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Minister visits Tim Hughes room

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Visiting a room in honour of Tim Hughes MBE at the Lucindale Museum was a highlight for senior government minister Kyam Maher during the recent SA Country Cabinet visit.

The room features stories and pictures of Mr Hughes, and an article written by his wife Eileen, along with references to other family members, including daughter Denise, and son Paul.

Mr Maher is the State’s Attorney General and Industrial Relations minister as well as SA’s first Aboriginal Affairs minister with Aboriginal heritage.

He and his advisers were welcomed to the museum by representatives John McLean and Shirley Goodman on behalf of a hardworking and dedicated committee.

The museum was officially opened on February 3, 1995 by former SA Governor, Dame Roma Mitchell.

It resulted from the 1987 State Government closure of the district’s railway which had operated for 111 years, transporting people and produce between Kingston, Lucindale, Naracoorte and beyond.

A group of residents soon set to work gathering historical items from around the district, and stored and displayed them in the vacated railway buildings.

As time flicked by, the collection grew along with memorabilia of the Lands Department Soldier Settlement Scheme – including one of the many sheds where families were housed in “camps” at Lucindale, awaiting their farm blocks.

Under department orders, each week the returned soldiers were taken out in groups to work on land acquired under the scheme. Together they had to clear each of the blocks of trees and scrub, put up fences, install windmills and set them up with tanks and troughs for livestock.

The government of the day also provided “tiny” transportable asbestos houses on each of the blocks.

Mr McLean recalled living in a lands department shed at Penola, just as the Hughes family had done at Lucindale, followed by one of the houses on a block at Furner.

It was from there he went to Mount Bruce School and met Paul Hughes.

“They were a highly respected family,” said Mr McLean, leading the way to the Tim Hughes room, “and Tim Hughes was a very decorated soldier”.

Among the medals and accolades, Tim was awarded a Military Medal for his actions at Buna in New Guinea. Mr Maher said he had read the citation.

According to the official citation, Tim’s platoon was under heavy machine gun fire so he “volunteered” to climb on top of a dispersal bay. While under fire from three directions, Tim threw grenades at two Japanese posts.

Armed with a machine gun, Tim then used it to protect his fellow soldiers, enabling them to move away and take cover in a safer place.

But members of Tim’s platoon often talked of another version of his actions as a “volunteer”, which Mr McLean explained.

According to platoon members, Tim believed they would all be killed, so before throwing the grenades and providing protective machine gun fire, he knocked out the officer in charge, and took control.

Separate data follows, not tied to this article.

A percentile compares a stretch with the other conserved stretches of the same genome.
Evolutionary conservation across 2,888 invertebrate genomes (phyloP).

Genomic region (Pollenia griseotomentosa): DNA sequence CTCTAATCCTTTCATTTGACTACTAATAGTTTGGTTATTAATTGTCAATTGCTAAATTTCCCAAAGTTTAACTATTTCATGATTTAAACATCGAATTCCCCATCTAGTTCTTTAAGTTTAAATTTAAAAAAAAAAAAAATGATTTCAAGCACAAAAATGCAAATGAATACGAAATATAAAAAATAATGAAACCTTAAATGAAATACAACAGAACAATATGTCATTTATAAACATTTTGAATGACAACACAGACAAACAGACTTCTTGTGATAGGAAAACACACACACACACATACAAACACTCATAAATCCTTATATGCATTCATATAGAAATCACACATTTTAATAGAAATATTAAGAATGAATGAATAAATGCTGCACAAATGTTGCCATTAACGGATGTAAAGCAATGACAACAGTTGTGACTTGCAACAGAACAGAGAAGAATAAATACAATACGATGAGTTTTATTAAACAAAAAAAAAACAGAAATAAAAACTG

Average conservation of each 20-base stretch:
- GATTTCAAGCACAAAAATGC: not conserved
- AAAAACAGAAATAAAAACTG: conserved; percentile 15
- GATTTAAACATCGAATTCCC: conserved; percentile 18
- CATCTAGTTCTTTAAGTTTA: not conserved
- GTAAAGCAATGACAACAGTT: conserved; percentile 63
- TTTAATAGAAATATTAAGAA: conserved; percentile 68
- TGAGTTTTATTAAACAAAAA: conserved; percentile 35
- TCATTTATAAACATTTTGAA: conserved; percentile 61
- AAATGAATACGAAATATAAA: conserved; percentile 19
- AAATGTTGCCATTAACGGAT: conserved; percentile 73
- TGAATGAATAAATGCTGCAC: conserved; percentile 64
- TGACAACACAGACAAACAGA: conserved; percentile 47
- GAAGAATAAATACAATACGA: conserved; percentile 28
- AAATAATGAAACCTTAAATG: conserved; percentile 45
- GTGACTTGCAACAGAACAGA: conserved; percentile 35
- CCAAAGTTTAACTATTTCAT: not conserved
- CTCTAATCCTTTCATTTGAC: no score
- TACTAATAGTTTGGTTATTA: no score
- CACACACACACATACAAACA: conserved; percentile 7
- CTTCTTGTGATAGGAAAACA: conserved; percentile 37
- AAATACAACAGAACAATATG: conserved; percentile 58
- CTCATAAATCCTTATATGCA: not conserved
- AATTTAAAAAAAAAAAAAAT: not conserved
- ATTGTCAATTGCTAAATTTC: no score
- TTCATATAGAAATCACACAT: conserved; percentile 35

While he was awarded a Military Meal, his platoon believed he deserved a Victoria Cross.

After six years at war, Tim was discharged in 1945.

Tim successfully farmed south west of Lucindale for 22 years, and the family were popular members of the entire community.

Tim gained the community’s support to lobby against the SA Aborigines Act which prevented indigenous people accessing the benefits of other citizens. Most who knew Tim were aware of how much he resented his “dog licence” – a written exemption from the Act he had to always carry.

“It has been a really pleasant surprise today to be at Lucindale (museum) and see the Tim Hughes room,” Mr Maher said.

“Having known about Glenys Elphick and the massive amount that she contributed last century to the advancement of Aboriginal women … she was Tim Hughes’s mum.

“I know Tim Hughes’s son Paul Hughes, the first Aboriginal person to become a professor in a university in South Australia.”

Mr Maher explained that to have a family who contributed so much to Aboriginal people in SA was unique.

It was therefore a highlight to see the room dedicated to Tim Hughes, and how he too forged a path for Aboriginal people.

“He was the first person to chair the Aboriginal Lands Trust – the first Aboriginal Lands Rights legislation, and obviously the role in gaining recognition as an Aboriginal person coming back from World War II and becoming a soldier settler in the Lucindale area. It’s pretty good,” Mr Maher said.

Born April 28, 1919 at Point Pearce SA, Tim Hughes died on April 1, 1976 of a coronary occlusion.

Mr McLean and Mrs Goodman thanked Mr Maher and his advisers for taking the time to visit the museum, which opens on November 25, coinciding with the SA All Stars Tennis Competition, or by appointment.

Naracoorte Community News 15 November 2023

This article appeared in the Naracoorte Community News.

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